Bush Accepts Bolton's UN Resignation
Unable to win Senate confirmation, UN Ambassador John Bolton will step down when his recess appointment expires soon, the White House said Monday.
Bolton's nomination has languished in the Senate Foreign Relations Committee for more than a year, blocked by Democrats and several Republicans. Sen. Lincoln Chafee, a moderate Republican who lost in the midterm elections Nov. 7 that swept Democrats to power in both houses of Congress, was adamantly opposed to Bolton.
President Bush gave Bolton the job temporarily in August 2005, while Congress was in recess. But the appointment expires when Congress formally adjourns, no later than early January.
Although Bush could not give Bolton another recess appointment, the White House was believed to be exploring other ways of keeping him in the job, perhaps by giving him a title other than ambassador. But Bolton informed the White House he intended to leave when his current appointment expires, White House deputy press secretary Dana Perino said.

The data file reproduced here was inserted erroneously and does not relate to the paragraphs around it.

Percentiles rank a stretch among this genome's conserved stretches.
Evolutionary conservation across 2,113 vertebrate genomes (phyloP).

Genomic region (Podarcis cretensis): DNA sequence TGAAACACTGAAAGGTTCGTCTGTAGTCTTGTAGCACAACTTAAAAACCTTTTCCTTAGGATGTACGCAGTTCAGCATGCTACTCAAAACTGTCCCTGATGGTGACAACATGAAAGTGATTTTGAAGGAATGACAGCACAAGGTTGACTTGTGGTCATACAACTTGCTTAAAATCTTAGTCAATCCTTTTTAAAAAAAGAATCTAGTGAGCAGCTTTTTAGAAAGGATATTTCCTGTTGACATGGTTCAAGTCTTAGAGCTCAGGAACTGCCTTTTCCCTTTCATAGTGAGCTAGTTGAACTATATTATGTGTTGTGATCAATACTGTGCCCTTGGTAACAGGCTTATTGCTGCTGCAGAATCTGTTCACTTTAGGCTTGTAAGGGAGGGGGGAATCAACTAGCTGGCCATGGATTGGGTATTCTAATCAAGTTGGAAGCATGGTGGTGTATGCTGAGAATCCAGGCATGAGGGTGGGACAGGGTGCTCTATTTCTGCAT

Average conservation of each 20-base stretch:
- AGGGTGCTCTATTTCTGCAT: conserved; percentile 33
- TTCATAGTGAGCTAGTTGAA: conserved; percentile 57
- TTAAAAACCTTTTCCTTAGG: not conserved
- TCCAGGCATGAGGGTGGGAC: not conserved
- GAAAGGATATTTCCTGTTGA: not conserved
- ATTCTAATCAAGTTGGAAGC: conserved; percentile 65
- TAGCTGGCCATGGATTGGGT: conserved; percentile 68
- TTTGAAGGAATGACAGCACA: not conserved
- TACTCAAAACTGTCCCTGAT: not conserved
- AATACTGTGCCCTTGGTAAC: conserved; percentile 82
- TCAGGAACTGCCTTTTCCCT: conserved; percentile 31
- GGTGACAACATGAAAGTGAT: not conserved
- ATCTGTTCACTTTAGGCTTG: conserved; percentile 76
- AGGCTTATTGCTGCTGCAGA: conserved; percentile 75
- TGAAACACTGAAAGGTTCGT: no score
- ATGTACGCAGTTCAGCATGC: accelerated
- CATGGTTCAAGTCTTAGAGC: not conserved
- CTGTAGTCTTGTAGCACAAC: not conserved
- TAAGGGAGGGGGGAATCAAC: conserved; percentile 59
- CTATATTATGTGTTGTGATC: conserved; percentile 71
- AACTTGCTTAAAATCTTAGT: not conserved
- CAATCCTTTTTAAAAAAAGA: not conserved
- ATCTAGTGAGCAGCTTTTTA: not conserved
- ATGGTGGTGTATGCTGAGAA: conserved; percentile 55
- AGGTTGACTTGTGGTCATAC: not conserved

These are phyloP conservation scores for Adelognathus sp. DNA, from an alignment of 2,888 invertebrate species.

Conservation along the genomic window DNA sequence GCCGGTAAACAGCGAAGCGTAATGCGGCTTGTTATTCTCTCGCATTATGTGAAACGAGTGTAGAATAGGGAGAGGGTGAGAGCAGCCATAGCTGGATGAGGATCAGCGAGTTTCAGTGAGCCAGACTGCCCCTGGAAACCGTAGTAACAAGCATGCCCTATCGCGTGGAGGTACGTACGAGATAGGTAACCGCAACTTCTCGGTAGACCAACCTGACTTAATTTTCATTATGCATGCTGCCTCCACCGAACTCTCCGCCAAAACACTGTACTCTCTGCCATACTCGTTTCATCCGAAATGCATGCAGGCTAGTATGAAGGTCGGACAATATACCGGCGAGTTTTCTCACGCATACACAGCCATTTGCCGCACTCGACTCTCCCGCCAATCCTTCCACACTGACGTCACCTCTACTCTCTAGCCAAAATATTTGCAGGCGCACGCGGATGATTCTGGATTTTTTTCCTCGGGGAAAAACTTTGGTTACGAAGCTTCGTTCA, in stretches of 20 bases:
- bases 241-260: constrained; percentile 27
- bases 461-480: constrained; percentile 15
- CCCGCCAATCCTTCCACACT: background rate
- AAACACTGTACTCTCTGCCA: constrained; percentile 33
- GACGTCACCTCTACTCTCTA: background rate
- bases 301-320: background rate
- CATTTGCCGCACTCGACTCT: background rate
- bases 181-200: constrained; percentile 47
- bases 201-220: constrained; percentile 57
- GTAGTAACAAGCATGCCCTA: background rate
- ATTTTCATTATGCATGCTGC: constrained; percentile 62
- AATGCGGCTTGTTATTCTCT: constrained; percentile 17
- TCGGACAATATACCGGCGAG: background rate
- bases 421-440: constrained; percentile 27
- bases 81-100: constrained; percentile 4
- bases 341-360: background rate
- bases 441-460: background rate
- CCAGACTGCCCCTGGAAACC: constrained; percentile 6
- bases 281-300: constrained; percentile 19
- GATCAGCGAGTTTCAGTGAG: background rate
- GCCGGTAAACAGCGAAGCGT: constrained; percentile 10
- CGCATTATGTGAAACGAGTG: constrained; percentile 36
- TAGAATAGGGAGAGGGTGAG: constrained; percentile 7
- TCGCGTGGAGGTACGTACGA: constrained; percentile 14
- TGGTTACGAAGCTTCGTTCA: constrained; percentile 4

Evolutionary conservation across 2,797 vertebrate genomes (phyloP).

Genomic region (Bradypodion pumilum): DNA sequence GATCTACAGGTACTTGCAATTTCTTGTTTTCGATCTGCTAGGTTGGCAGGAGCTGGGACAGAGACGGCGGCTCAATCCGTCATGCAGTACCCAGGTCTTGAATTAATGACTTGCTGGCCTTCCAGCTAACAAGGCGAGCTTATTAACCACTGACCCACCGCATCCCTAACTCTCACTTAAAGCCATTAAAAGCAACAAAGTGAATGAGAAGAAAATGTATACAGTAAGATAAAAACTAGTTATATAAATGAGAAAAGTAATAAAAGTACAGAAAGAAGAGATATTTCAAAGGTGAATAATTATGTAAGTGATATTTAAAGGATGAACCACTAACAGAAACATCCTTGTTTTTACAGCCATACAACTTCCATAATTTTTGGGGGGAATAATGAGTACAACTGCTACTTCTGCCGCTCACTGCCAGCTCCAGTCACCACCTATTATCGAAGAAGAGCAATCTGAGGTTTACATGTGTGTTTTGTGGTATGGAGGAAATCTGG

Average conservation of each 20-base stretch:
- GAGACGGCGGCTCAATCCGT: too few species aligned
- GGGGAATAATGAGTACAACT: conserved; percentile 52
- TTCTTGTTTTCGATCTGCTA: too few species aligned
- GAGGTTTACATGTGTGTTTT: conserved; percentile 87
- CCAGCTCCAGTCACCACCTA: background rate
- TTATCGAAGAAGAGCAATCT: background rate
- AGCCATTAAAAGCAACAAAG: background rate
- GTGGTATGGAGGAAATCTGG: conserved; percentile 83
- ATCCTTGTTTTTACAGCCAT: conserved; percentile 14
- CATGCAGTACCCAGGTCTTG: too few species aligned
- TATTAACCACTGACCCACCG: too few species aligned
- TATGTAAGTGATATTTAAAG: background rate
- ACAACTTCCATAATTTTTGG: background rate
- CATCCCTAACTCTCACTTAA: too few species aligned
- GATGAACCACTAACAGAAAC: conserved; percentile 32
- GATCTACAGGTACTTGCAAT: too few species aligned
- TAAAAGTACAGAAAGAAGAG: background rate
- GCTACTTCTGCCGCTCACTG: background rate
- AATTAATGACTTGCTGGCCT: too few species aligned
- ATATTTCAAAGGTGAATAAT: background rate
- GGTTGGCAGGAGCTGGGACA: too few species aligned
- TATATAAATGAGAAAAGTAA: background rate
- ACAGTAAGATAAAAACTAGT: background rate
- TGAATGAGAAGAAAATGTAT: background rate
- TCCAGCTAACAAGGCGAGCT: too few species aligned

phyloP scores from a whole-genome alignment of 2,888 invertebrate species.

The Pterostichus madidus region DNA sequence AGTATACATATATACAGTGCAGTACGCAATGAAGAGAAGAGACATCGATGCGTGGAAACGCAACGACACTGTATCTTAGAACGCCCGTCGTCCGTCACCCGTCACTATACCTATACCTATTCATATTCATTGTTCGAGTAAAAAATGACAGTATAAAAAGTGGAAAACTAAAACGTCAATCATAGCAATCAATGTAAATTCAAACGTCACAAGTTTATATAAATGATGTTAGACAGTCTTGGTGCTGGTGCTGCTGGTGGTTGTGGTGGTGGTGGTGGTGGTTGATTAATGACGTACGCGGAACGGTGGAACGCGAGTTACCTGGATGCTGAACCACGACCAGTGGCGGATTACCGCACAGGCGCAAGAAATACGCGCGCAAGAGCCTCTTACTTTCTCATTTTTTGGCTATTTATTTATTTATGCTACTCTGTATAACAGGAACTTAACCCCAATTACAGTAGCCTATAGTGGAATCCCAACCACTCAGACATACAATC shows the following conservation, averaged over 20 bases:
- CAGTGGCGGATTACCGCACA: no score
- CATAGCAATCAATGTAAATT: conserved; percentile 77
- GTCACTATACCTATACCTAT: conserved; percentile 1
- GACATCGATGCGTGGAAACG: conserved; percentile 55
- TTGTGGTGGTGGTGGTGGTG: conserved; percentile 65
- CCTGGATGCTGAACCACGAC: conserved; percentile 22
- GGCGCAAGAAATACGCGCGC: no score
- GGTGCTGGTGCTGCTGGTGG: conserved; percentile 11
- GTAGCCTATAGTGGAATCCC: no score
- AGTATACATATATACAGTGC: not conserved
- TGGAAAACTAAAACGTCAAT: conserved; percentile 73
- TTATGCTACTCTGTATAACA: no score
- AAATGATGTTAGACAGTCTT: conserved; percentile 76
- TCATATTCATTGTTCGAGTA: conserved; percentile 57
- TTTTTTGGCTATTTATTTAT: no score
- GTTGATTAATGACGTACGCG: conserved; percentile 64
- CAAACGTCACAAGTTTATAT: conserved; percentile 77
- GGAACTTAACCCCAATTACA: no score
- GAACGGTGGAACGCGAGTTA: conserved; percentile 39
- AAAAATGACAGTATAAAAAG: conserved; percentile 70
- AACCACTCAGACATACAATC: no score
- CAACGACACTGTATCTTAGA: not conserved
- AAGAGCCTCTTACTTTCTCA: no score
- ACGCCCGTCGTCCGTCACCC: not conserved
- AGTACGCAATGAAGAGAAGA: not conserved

Bush planned to meet with Bolton and his wife later Monday in the Oval Office.
As late as last month, Bush, through his top aides, said he would not relent in his defense of Bolton, despite unwavering opposition from Democrats who view Bolton as too combative for international diplomacy.
The White House resubmitted Bolton's nomination last month. But with Democrats capturing control of the next Congress, his chances of winning confirmation appeared slight. The incoming chairman of the Senate Foreign Relations Committee, Democratic Sen. Joe Biden of Delaware, said he saw "no point in considering Mr. Bolton's nomination again."
[Source: The Associated Press, Washington, 04dec06]
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